AFC West: Chargers Build on Talented Defense

Derwin James Los Angeles Chargers

The Los Angeles Chargers headed into the 2018 NFL Draft as arguably the team to beat in the AFC West. Post draft, they’re even better.

We covered the Chargers in our pre-draft series exploring their strengths and their needs heading into last month’s amateur entry draft. And by the way the draft went down, it appears the Chargers effectively addressed almost all of those pressing needs for 2018. Chargers general manager Tom Telesco and head coach Anthony Lynn appear to have had a solid draft, which could present a stiff challenge for the Oakland Raiders.

Miracles do happen from time to time. For the Chargers, it happened when Florida State defensive back Derwin James was still on the board when Los Angeles selected at 17th. As a potential top five prospect, James checks all the boxes for what the Chargers desperately needed at safety. They were one of the worst defenses against the run and James could be the hard hitting run stopper they’ve lacked at the position. James also plays well versus the pass. If James is able to transition his game to the NFL, the Chargers will have cashed in on a Top 10 guy thanks to the quarterback rush of 2018.

Defense, Defense, Defense

The Chargers were bent on improving their sluggish defensive from the get-go. Yes, they have elite level edge rushers in defensive ends Joey Bosa and Melvin Ingram. Both Bosa and Ingram had double-digit sacks last season. Linebacker Denzel Perryman also had a solid year. But with a soft interior line, the Chargers were not able to stop the run.

Justin Jones Chargers
Justin Jones will help the Chargers beef up an already solid defense.

After James fell into their lap, the Chargers selected Southern Cal linebacker Uchenna Nwosu. Nwosa (Nu-wosa) has the prototypical size (6-foot-3, 251 pounds) of a guy coming off the edge. But he is raw at the position. The Chargers believe he has far more upside than many scouts were giving him credit for.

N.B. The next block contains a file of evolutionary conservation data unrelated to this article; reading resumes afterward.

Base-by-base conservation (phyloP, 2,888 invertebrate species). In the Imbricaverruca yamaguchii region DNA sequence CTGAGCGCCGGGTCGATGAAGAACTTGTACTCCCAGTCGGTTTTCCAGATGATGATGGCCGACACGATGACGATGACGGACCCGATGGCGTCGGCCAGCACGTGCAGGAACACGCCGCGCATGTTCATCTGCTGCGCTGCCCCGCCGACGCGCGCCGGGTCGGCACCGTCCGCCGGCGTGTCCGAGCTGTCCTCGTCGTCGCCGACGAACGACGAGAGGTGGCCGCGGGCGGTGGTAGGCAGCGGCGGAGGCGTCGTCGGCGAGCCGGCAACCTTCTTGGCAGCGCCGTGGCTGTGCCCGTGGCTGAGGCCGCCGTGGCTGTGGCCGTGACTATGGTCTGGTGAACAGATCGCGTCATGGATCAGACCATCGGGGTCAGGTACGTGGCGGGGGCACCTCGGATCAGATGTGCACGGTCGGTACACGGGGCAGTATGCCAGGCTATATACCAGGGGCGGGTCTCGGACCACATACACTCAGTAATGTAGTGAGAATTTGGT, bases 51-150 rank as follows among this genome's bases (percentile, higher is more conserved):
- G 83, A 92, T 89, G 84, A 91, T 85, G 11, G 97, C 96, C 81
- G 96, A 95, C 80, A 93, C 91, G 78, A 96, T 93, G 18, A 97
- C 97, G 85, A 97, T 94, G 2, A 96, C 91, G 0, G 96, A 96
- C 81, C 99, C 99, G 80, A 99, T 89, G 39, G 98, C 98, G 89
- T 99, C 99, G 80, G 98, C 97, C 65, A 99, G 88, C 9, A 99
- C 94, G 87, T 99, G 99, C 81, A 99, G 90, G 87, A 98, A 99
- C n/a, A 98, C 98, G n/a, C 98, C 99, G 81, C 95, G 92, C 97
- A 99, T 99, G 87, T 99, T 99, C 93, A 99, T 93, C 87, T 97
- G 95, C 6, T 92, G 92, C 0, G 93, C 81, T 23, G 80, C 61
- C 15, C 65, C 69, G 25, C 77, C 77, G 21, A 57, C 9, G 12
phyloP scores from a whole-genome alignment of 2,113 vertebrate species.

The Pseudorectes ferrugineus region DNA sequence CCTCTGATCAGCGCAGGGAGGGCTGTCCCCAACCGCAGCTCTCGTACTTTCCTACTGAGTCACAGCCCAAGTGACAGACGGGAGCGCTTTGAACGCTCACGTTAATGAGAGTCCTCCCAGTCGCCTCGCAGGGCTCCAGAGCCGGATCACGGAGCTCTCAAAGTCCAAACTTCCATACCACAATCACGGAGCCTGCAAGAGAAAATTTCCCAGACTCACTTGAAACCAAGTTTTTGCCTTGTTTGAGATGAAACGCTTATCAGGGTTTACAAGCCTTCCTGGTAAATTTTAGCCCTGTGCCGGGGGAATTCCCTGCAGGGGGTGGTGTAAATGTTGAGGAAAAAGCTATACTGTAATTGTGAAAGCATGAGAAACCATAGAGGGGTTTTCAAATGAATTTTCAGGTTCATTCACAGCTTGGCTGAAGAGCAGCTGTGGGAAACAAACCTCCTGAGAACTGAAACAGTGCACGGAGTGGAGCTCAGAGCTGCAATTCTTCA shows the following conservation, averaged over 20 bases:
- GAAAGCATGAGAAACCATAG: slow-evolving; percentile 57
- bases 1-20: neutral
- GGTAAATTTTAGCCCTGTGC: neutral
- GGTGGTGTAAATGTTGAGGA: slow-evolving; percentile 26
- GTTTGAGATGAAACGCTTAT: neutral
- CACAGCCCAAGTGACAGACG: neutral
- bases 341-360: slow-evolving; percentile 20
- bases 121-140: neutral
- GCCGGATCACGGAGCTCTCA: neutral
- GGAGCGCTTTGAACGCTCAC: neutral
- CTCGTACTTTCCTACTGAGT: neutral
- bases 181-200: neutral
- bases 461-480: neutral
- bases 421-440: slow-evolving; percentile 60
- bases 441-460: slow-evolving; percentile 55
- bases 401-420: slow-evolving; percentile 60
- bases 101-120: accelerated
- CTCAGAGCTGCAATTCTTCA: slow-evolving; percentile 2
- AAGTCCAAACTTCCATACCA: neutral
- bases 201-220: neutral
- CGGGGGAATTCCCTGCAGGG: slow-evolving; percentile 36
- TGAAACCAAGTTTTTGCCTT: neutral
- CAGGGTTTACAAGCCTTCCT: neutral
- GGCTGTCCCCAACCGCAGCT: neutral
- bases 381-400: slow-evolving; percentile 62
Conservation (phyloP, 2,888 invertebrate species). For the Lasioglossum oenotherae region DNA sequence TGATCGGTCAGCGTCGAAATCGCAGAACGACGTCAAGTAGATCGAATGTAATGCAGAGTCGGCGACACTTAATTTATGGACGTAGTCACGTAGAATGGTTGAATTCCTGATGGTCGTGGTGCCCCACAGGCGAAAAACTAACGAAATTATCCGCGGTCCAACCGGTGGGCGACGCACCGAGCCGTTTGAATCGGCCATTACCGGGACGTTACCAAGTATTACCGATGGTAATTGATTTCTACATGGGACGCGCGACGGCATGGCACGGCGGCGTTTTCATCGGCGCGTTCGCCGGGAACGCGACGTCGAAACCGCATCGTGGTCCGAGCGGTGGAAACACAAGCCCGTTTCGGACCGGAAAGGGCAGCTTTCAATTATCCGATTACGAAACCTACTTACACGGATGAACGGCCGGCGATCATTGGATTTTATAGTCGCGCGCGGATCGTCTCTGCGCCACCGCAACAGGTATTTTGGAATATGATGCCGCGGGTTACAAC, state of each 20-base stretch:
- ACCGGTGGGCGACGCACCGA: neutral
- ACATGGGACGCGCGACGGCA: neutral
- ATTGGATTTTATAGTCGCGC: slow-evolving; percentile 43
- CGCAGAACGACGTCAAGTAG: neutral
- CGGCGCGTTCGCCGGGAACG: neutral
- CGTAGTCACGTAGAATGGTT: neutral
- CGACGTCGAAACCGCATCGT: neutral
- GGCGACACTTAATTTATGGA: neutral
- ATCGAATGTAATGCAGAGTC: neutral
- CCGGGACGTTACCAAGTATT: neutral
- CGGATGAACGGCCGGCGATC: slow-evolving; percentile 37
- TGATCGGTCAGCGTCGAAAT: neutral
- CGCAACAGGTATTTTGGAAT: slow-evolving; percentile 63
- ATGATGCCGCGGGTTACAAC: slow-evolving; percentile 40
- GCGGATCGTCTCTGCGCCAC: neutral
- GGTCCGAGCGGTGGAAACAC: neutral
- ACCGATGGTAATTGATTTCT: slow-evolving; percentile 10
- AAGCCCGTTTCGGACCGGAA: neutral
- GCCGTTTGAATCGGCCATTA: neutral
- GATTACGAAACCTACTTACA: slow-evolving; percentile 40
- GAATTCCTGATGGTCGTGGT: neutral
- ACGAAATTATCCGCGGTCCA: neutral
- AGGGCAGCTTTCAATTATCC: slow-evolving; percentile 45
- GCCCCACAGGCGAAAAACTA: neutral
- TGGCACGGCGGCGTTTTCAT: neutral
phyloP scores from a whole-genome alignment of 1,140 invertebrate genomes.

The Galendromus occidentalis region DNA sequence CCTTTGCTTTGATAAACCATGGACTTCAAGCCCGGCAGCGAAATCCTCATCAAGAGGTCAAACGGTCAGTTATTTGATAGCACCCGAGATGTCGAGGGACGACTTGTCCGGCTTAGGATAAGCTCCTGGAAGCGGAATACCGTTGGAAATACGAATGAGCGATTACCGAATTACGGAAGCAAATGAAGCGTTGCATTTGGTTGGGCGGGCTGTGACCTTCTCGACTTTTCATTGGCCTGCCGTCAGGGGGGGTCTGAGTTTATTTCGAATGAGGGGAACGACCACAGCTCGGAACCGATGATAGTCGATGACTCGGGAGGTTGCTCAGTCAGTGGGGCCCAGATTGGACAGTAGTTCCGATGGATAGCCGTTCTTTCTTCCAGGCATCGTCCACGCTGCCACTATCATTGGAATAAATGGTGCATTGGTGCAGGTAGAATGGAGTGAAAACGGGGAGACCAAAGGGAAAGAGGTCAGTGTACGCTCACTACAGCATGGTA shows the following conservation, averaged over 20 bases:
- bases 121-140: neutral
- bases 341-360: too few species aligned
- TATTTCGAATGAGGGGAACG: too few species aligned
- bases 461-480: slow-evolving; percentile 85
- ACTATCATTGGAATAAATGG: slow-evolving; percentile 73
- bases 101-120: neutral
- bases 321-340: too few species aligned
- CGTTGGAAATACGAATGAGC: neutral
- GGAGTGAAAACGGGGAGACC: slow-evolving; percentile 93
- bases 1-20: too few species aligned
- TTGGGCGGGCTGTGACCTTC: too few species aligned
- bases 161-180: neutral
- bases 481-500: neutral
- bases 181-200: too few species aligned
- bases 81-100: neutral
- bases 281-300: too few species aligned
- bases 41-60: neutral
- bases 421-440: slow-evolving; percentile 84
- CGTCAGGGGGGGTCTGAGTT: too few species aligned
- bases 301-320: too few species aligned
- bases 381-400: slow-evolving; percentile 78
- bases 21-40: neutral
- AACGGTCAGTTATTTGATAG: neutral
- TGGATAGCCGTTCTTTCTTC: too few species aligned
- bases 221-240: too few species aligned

Next, the Chargers went interior line when they selected defensive tackle Justin Jones from North Carolina State. Jones is a versatile player who can play defensive end or tackle. There was no question that the Bolts needed help on the inside, however there were better graded defensive tackles on the board at the time. It seems clear that the versatility factor weighed heavily into their decision to take Jones instead.

With their 4th pick in the draft, the Chargers selected West Virginia linebacker Kyzir White. White was another steal at the 119th overall pick. Linebacker is really just a working title for White who is really more of a hybrid type player. He trades size for speed and could provide solid pass coverage as a will linebacker, nickel back, or even a big nickel safety. Versatility and speed are his strengths.

Chargers Flip to Offense to Finish Draft

The Chargers ended their 2018 selections turning to the offensive side of the ball. They nabbed UCLA guar Scott Quessenberry as their fifth selection. This was another versatile pick as Quessenberry can play center as well. With their 6th pick, Los Angeles selected Texas Tech wide receiver Dylan Cantrell. Cantrell has size, speed, and good hands. The Bolts needed help at wide receiver and it appears they got a good one in Cantrell

In the seventh round the LA finished their draft selecting Northwestern running back Justin Jackson. Jackson was a work horse for the Wildcats and a four year starter. Should he make their roster, he could be a valuable relief valve for running back Melvin Gordon.

We can’t know for sure if any of these prospects will pan out in the NFL. However, on paper, the Chargers truly improved their already solid team. One key future roster issue they did not address, and chose to kick the can down the field, was at quarterback. Philip Rivers may still be effective, but he’s aging and a succession plan is a must in Los Angeles.

What’s most abundantly clear is this: LA is the team the Oakland Raiders will need to beat if they have an AFC West crown in their future.

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